Medill News Service: Perry pledges cash infusion for energy research President Trump tried to end

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Associated Press

Energy Secretary Rick Perry says the U.S. must spend more on energy innovation to keep ahead of rivals such as China and Russia.

WASHINGTON — Outgoing U.S. Energy Secretary Rick Perry, in one of his final acts, pledged millions of dollars to an “innovation-incubator” program that President Trump once sought to eliminate.

In his last public speech, Perry committed the department to spend $20 million – later revised to $15 million — for projects on artificial intelligence aimed at increasing innovation in energy technology. Perry said research is needed to help to keep ahead of rivals such as China and Russia.

“We can’t fall behind. This race toward supercomputers and artificial intelligence is ongoing, and the Chinese are spending massive amounts of money to get to quantum computing,” Perry told business leaders at a luncheon hosted by the U.S. Chamber of Commerce. “And whoever gets to quantum first, wins.”

The Energy Department said the money has been designed for 23 projects that incorporate artificial intelligence and machine learning into energy technology. The effort will be overseen by the Advanced Research Projects Agency – Energy, which advances DOE-backed projects that are too early in development to receive private investment.

The program was targeted for elimination in White House budget proposals in 2017 and 2018. The proposals sought to slash funding for the agency by 95% before eventually shuttering it completely, citing a duplication of efforts elsewhere within the government.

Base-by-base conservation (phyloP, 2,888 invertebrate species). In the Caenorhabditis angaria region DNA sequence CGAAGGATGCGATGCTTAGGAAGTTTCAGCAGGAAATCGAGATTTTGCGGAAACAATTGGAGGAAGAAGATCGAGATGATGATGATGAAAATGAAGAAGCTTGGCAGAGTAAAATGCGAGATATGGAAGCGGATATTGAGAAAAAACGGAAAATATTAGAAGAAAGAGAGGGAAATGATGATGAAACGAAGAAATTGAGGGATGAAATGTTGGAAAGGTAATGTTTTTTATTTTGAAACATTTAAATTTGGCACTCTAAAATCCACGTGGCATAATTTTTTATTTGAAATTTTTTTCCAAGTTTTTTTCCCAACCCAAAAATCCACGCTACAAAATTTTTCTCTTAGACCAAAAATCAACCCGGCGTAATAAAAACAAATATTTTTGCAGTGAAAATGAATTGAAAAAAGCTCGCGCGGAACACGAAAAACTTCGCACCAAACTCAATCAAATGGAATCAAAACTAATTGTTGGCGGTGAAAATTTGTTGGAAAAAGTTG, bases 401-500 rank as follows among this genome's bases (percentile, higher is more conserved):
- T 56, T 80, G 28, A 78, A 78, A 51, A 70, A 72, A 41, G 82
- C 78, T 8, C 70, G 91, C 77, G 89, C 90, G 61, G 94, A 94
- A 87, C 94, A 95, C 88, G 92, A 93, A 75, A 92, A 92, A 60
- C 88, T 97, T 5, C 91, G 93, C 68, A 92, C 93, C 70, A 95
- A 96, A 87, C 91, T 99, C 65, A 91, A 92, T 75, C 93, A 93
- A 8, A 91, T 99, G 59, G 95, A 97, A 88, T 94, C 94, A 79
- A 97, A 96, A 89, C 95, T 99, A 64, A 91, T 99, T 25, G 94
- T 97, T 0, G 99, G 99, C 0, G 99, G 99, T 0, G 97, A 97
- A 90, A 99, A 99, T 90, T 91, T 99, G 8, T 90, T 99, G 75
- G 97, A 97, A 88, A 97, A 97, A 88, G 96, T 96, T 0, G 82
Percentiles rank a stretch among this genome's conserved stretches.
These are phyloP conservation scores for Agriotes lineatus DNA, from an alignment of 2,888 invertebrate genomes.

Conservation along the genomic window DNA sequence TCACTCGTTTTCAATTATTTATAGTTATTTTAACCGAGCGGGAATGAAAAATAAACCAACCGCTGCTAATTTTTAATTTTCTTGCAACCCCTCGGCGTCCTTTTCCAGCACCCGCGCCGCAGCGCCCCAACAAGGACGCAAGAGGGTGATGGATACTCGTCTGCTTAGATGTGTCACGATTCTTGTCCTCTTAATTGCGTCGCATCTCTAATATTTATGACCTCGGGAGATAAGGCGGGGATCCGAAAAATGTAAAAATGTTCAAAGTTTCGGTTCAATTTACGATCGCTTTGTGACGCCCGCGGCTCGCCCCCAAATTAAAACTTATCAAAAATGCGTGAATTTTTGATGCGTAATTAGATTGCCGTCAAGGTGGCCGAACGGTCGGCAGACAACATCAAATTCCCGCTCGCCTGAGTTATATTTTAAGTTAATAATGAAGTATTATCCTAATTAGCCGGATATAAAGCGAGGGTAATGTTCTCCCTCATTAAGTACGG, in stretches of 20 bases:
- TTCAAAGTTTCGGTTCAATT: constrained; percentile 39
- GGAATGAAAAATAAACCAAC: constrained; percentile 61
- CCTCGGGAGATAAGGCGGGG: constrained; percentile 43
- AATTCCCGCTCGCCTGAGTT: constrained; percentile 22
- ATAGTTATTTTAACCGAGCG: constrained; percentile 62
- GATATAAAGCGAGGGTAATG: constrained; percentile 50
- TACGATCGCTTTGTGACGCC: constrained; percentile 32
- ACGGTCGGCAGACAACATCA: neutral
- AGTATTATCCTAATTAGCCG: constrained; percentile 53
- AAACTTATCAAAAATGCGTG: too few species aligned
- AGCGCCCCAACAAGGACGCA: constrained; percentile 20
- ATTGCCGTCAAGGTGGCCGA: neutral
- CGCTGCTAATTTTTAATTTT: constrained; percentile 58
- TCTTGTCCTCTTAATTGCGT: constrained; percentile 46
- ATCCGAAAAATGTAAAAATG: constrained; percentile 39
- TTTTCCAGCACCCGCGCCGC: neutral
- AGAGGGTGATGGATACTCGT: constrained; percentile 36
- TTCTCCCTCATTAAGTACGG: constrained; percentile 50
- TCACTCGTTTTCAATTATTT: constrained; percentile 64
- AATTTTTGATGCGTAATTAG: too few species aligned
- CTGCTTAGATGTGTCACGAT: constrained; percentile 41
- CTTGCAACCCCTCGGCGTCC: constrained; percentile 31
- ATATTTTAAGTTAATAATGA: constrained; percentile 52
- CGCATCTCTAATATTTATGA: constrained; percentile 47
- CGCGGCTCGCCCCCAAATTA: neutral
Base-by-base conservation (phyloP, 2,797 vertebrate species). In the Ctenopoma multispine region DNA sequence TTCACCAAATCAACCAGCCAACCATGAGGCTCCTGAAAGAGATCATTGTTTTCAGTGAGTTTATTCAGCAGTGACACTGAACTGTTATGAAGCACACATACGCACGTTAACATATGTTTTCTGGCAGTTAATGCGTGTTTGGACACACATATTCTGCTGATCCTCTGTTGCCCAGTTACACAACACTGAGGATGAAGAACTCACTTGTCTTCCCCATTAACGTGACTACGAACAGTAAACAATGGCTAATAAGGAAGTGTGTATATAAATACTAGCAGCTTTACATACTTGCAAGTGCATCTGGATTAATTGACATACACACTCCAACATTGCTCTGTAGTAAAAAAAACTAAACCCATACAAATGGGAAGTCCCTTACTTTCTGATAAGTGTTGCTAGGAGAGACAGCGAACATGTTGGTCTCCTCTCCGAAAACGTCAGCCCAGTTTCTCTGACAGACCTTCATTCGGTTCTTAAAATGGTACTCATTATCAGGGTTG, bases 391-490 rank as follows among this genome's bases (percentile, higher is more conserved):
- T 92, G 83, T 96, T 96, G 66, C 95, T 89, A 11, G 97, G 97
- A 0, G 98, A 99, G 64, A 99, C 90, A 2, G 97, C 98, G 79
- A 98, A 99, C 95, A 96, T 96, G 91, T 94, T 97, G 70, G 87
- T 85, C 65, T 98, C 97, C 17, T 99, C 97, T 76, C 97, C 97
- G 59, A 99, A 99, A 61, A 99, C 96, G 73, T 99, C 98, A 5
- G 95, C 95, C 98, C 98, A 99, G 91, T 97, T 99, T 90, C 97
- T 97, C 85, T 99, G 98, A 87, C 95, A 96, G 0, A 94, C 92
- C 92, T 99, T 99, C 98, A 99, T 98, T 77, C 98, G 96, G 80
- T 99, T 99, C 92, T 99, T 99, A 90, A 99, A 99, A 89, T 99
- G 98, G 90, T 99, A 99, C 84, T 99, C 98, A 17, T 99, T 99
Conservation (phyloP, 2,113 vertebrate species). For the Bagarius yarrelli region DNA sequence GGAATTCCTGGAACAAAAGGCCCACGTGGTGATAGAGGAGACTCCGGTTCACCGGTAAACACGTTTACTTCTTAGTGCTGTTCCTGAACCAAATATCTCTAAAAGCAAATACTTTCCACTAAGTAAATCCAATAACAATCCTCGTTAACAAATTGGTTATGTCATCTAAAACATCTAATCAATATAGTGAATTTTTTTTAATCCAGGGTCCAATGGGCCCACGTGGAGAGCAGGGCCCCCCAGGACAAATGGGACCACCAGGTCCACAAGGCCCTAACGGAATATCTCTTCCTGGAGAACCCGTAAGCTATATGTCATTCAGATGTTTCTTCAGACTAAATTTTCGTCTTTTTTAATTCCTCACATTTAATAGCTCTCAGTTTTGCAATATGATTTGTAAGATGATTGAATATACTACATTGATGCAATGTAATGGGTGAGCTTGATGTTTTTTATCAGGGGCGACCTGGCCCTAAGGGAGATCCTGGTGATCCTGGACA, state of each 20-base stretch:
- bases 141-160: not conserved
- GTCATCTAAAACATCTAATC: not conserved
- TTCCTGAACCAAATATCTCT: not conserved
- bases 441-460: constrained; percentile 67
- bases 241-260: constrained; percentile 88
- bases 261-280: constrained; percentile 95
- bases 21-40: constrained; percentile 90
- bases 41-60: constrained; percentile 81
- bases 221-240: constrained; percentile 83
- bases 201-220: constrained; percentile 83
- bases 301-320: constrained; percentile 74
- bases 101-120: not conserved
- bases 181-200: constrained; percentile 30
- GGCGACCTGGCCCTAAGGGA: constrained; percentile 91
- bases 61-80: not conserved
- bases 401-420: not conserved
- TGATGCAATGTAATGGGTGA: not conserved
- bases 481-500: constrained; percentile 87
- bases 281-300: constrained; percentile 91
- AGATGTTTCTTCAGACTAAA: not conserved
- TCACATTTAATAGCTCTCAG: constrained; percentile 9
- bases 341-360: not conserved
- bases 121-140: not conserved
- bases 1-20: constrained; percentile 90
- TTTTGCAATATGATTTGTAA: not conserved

The projects are intended to tackle “next-generation energy challenges,” and “to help engineers execute and solve these problems in a manner that dramatically accelerates the pace of energy innovation,” the DOE said.

Perry argued the competition between American, Chinese and Russian businesses to employ artificial intelligence and machine learning in the energy sector is “blatantly unfair.”

“China and Russia want to make entire continents economically dependent on them and politically subservient to their ways and their will,” he asserted.

When asked about the biggest challenge facing the Energy Department, Perry said that protecting the American energy infrastructure from countries like China is critical. Perry also highlighted the need for the U.S. to maintain its position as a leader in innovation.

“In 18 months, we will have two new ‘exascale supercomputers’ that are 30 times faster than the supercomputers we have today. That kind of innovation is why we cannot fall behind,” Perry said. “In partnership with the American private sector, we can deliver these kinds of tools to our allies around the world that enable them to protect themselves.”

Perry announced his resignation on Oct. 17 and will leave office at year’s end. He was subpoenaed last month by House Democrats leading the impeachment inquiry into Trump, but has refused to comply.

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